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  • Apr 18, 2014
  • Updated: 5:23pm

Top court rules for Hongkong Electric on rates

PUBLISHED : Wednesday, 22 June, 2011, 12:00am
UPDATED : Wednesday, 22 June, 2011, 12:00am

The Court of Final Appeal handed a major victory to Hongkong Electric yesterday. The top judges unanimously ruled that government rates did not have to be paid on properties under construction.

The court overturned a Court of Appeal decision that Hongkong Electric had to pay rates for the year 2004 on 22 hectares of land intended for a power plant on Lamma Island, as well as on its frequently shifting infrastructure, including 5,000 kilometres of cables around Hong Kong. The rates will be recalculated by the Lands Tribunal.

Rates are government taxes on properties, calculated as a percentage of its hypothetical rental value - even if the property is not intended for rent. That calculation is a property's 'rateable value', which also affects how much government rent can be charged for buildings on a government lease.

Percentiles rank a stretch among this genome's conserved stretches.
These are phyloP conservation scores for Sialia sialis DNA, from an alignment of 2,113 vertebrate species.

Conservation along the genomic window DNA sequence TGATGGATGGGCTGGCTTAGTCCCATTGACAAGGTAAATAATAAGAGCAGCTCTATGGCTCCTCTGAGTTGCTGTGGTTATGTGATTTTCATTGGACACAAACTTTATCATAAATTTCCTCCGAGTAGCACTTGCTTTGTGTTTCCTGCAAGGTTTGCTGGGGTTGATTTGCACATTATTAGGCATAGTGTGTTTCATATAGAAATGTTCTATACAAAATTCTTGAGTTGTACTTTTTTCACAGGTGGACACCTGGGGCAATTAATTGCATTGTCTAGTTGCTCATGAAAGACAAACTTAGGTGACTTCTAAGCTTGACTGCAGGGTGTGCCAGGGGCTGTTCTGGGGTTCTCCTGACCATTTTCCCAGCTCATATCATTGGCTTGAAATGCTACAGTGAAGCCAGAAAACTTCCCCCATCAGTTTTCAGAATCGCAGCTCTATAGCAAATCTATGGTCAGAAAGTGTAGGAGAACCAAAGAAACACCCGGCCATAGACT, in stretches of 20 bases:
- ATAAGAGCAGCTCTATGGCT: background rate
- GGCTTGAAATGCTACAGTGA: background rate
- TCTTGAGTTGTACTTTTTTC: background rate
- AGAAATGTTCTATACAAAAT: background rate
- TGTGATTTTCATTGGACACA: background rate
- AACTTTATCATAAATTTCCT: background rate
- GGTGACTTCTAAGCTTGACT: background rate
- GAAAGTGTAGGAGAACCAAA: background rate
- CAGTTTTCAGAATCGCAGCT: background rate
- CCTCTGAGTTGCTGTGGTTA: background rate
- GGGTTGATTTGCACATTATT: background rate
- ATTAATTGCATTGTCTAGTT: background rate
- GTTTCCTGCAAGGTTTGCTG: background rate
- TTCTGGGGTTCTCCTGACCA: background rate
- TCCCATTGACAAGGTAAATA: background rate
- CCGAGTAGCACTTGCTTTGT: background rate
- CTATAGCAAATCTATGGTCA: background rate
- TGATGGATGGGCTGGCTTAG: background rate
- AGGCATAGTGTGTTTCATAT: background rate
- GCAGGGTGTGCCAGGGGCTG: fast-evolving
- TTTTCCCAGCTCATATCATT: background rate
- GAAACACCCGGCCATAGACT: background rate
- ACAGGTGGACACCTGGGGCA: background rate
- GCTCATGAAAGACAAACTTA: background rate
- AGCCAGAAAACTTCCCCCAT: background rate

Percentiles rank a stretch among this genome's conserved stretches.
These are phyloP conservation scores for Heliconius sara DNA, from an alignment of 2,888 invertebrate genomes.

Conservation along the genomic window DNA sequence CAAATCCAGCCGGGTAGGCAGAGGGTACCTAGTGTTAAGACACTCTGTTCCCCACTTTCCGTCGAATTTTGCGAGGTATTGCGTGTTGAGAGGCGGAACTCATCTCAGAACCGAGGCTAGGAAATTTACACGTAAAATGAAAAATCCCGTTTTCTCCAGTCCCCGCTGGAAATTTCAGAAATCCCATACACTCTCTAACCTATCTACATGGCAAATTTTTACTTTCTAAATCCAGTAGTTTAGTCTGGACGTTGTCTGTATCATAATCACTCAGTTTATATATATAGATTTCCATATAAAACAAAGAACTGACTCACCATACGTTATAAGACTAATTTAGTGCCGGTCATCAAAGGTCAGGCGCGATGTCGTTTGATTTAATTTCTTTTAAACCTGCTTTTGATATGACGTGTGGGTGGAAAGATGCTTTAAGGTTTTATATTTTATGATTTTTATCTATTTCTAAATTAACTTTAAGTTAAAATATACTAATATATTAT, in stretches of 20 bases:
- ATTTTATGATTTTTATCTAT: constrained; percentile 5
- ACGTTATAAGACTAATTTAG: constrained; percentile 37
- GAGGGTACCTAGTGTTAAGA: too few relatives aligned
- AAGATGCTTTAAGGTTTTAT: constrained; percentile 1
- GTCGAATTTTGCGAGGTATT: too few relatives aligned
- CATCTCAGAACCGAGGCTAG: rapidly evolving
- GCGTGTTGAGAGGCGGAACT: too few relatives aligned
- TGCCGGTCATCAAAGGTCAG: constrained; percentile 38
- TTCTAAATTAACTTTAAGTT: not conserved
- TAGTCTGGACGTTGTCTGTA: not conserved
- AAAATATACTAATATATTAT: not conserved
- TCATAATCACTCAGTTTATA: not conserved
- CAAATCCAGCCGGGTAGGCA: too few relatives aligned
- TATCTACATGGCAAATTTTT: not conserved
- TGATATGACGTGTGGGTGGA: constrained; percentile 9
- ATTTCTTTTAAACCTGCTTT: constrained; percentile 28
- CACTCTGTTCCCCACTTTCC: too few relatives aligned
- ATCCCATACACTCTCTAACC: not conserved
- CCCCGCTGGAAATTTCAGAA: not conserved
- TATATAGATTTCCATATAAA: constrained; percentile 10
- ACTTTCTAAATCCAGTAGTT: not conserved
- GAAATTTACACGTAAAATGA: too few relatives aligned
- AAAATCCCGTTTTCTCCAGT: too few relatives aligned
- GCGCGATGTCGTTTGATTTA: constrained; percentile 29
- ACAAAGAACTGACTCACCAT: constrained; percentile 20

The issue of 'assets under construction' formed part of a judgment on how Hongkong Electric's rateable value could be calculated, with the court restoring an earlier Lands Tribunal judgment.

Determining a property's potential rent means considering a hypothetical landlord and hypothetical tenant, and their bargaining power. 'Some ... judgment must ultimately be made as to what rent these hypothetical parties would agree,' said Mr Justice Henry Litton, giving the court's judgment.

Each side used different measures to determine the cut of the company's profits to which a hypothetical tenant was entitled, with the remainder to be paid in hypothetical rent.

Hongkong Electric used 'average net fixed assets' - a measure of the company's assets under the scheme of control used to regulate it as a public utility monopoly. The Commissioner of Rating and Valuation used the 'weighted average cost of capital' - a measure of the return on investment that an individual would find acceptable. The Commissioner said Hongkong Electric's rateable value was HK$5.68 billion whereas the Lands Tribunal decided it was HK$3.95 billion.

The case was heard by Mr Justice Geoffrey Ma Tao-li, Mr Justice Kemal Bokhary, Mr Justice Roberto Ribeiro, Mr Justice Litton and Lord Justice Millett.

A Hongkong Electric spokeswoman said the company welcomed the ruling.

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